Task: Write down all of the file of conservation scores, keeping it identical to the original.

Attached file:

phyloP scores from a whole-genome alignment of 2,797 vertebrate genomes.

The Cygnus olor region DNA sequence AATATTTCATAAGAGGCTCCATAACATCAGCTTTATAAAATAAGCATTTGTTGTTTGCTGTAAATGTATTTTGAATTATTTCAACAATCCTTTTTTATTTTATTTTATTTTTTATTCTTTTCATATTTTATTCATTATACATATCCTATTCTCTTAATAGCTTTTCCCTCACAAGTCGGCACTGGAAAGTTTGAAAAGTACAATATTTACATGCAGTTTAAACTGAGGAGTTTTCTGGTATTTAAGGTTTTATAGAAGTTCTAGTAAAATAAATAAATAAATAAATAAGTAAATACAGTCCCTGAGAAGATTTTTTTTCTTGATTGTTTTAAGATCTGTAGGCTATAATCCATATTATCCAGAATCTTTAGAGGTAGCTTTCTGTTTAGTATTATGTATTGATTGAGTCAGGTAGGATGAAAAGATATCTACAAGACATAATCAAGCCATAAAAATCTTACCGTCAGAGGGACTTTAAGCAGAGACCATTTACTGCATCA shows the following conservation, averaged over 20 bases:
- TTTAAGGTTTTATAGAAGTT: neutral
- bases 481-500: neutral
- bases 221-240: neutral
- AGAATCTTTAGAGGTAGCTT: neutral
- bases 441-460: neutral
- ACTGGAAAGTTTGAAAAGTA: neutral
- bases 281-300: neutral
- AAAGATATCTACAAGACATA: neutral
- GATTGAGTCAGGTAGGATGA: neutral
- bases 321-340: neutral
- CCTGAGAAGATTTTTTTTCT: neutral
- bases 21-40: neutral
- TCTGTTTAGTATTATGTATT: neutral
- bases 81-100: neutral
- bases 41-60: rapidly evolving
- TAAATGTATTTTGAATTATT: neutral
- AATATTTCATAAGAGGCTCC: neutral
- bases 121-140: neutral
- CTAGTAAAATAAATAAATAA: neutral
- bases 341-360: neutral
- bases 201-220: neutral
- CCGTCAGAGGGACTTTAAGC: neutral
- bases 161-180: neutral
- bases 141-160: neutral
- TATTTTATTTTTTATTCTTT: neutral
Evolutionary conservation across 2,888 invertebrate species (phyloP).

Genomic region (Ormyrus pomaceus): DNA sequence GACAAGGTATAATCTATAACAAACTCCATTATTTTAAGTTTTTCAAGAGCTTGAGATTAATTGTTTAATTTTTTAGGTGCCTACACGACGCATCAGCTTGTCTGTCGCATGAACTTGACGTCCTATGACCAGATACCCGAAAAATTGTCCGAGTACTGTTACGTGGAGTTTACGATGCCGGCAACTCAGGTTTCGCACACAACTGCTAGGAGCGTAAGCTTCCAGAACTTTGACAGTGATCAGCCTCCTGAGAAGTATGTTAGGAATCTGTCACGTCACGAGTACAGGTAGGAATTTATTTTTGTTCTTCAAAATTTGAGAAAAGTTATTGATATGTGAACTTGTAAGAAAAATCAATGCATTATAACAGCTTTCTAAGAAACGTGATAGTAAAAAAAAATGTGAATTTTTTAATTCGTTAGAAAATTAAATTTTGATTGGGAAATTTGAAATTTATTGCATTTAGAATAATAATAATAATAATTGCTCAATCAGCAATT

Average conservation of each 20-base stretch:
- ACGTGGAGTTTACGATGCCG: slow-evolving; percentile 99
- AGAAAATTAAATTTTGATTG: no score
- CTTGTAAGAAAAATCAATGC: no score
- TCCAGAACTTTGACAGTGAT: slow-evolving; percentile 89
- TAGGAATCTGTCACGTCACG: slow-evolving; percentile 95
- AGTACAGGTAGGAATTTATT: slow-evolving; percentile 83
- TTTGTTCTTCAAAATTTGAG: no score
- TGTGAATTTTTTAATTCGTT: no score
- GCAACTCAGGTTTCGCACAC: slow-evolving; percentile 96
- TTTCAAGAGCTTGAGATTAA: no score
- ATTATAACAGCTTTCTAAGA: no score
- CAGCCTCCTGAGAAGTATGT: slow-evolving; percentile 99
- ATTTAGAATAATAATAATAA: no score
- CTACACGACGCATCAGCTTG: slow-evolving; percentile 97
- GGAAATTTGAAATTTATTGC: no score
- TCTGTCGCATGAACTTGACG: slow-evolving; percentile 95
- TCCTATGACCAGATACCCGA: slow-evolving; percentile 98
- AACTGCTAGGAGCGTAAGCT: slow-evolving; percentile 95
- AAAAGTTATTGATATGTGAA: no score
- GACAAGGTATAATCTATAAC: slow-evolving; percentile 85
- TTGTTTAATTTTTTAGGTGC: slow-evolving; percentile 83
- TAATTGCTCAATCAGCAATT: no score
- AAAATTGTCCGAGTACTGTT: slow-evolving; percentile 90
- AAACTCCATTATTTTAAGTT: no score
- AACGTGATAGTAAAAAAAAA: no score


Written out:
phyloP scores from a whole-genome alignment of 2,797 vertebrate genomes.

The Cygnus olor region DNA sequence AATATTTCATAAGAGGCTCCATAACATCAGCTTTATAAAATAAGCATTTGTTGTTTGCTGTAAATGTATTTTGAATTATTTCAACAATCCTTTTTTATTTTATTTTATTTTTTATTCTTTTCATATTTTATTCATTATACATATCCTATTCTCTTAATAGCTTTTCCCTCACAAGTCGGCACTGGAAAGTTTGAAAAGTACAATATTTACATGCAGTTTAAACTGAGGAGTTTTCTGGTATTTAAGGTTTTATAGAAGTTCTAGTAAAATAAATAAATAAATAAATAAGTAAATACAGTCCCTGAGAAGATTTTTTTTCTTGATTGTTTTAAGATCTGTAGGCTATAATCCATATTATCCAGAATCTTTAGAGGTAGCTTTCTGTTTAGTATTATGTATTGATTGAGTCAGGTAGGATGAAAAGATATCTACAAGACATAATCAAGCCATAAAAATCTTACCGTCAGAGGGACTTTAAGCAGAGACCATTTACTGCATCA shows the following conservation, averaged over 20 bases:
- TTTAAGGTTTTATAGAAGTT: neutral
- bases 481-500: neutral
- bases 221-240: neutral
- AGAATCTTTAGAGGTAGCTT: neutral
- bases 441-460: neutral
- ACTGGAAAGTTTGAAAAGTA: neutral
- bases 281-300: neutral
- AAAGATATCTACAAGACATA: neutral
- GATTGAGTCAGGTAGGATGA: neutral
- bases 321-340: neutral
- CCTGAGAAGATTTTTTTTCT: neutral
- bases 21-40: neutral
- TCTGTTTAGTATTATGTATT: neutral
- bases 81-100: neutral
- bases 41-60: rapidly evolving
- TAAATGTATTTTGAATTATT: neutral
- AATATTTCATAAGAGGCTCC: neutral
- bases 121-140: neutral
- CTAGTAAAATAAATAAATAA: neutral
- bases 341-360: neutral
- bases 201-220: neutral
- CCGTCAGAGGGACTTTAAGC: neutral
- bases 161-180: neutral
- bases 141-160: neutral
- TATTTTATTTTTTATTCTTT: neutral
Evolutionary conservation across 2,888 invertebrate species (phyloP).

Genomic region (Ormyrus pomaceus): DNA sequence GACAAGGTATAATCTATAACAAACTCCATTATTTTAAGTTTTTCAAGAGCTTGAGATTAATTGTTTAATTTTTTAGGTGCCTACACGACGCATCAGCTTGTCTGTCGCATGAACTTGACGTCCTATGACCAGATACCCGAAAAATTGTCCGAGTACTGTTACGTGGAGTTTACGATGCCGGCAACTCAGGTTTCGCACACAACTGCTAGGAGCGTAAGCTTCCAGAACTTTGACAGTGATCAGCCTCCTGAGAAGTATGTTAGGAATCTGTCACGTCACGAGTACAGGTAGGAATTTATTTTTGTTCTTCAAAATTTGAGAAAAGTTATTGATATGTGAACTTGTAAGAAAAATCAATGCATTATAACAGCTTTCTAAGAAACGTGATAGTAAAAAAAAATGTGAATTTTTTAATTCGTTAGAAAATTAAATTTTGATTGGGAAATTTGAAATTTATTGCATTTAGAATAATAATAATAATAATTGCTCAATCAGCAATT

Average conservation of each 20-base stretch:
- ACGTGGAGTTTACGATGCCG: slow-evolving; percentile 99
- AGAAAATTAAATTTTGATTG: no score
- CTTGTAAGAAAAATCAATGC: no score
- TCCAGAACTTTGACAGTGAT: slow-evolving; percentile 89
- TAGGAATCTGTCACGTCACG: slow-evolving; percentile 95
- AGTACAGGTAGGAATTTATT: slow-evolving; percentile 83
- TTTGTTCTTCAAAATTTGAG: no score
- TGTGAATTTTTTAATTCGTT: no score
- GCAACTCAGGTTTCGCACAC: slow-evolving; percentile 96
- TTTCAAGAGCTTGAGATTAA: no score
- ATTATAACAGCTTTCTAAGA: no score
- CAGCCTCCTGAGAAGTATGT: slow-evolving; percentile 99
- ATTTAGAATAATAATAATAA: no score
- CTACACGACGCATCAGCTTG: slow-evolving; percentile 97
- GGAAATTTGAAATTTATTGC: no score
- TCTGTCGCATGAACTTGACG: slow-evolving; percentile 95
- TCCTATGACCAGATACCCGA: slow-evolving; percentile 98
- AACTGCTAGGAGCGTAAGCT: slow-evolving; percentile 95
- AAAAGTTATTGATATGTGAA: no score
- GACAAGGTATAATCTATAAC: slow-evolving; percentile 85
- TTGTTTAATTTTTTAGGTGC: slow-evolving; percentile 83
- TAATTGCTCAATCAGCAATT: no score
- AAAATTGTCCGAGTACTGTT: slow-evolving; percentile 90
- AAACTCCATTATTTTAAGTT: no score
- AACGTGATAGTAAAAAAAAA: no score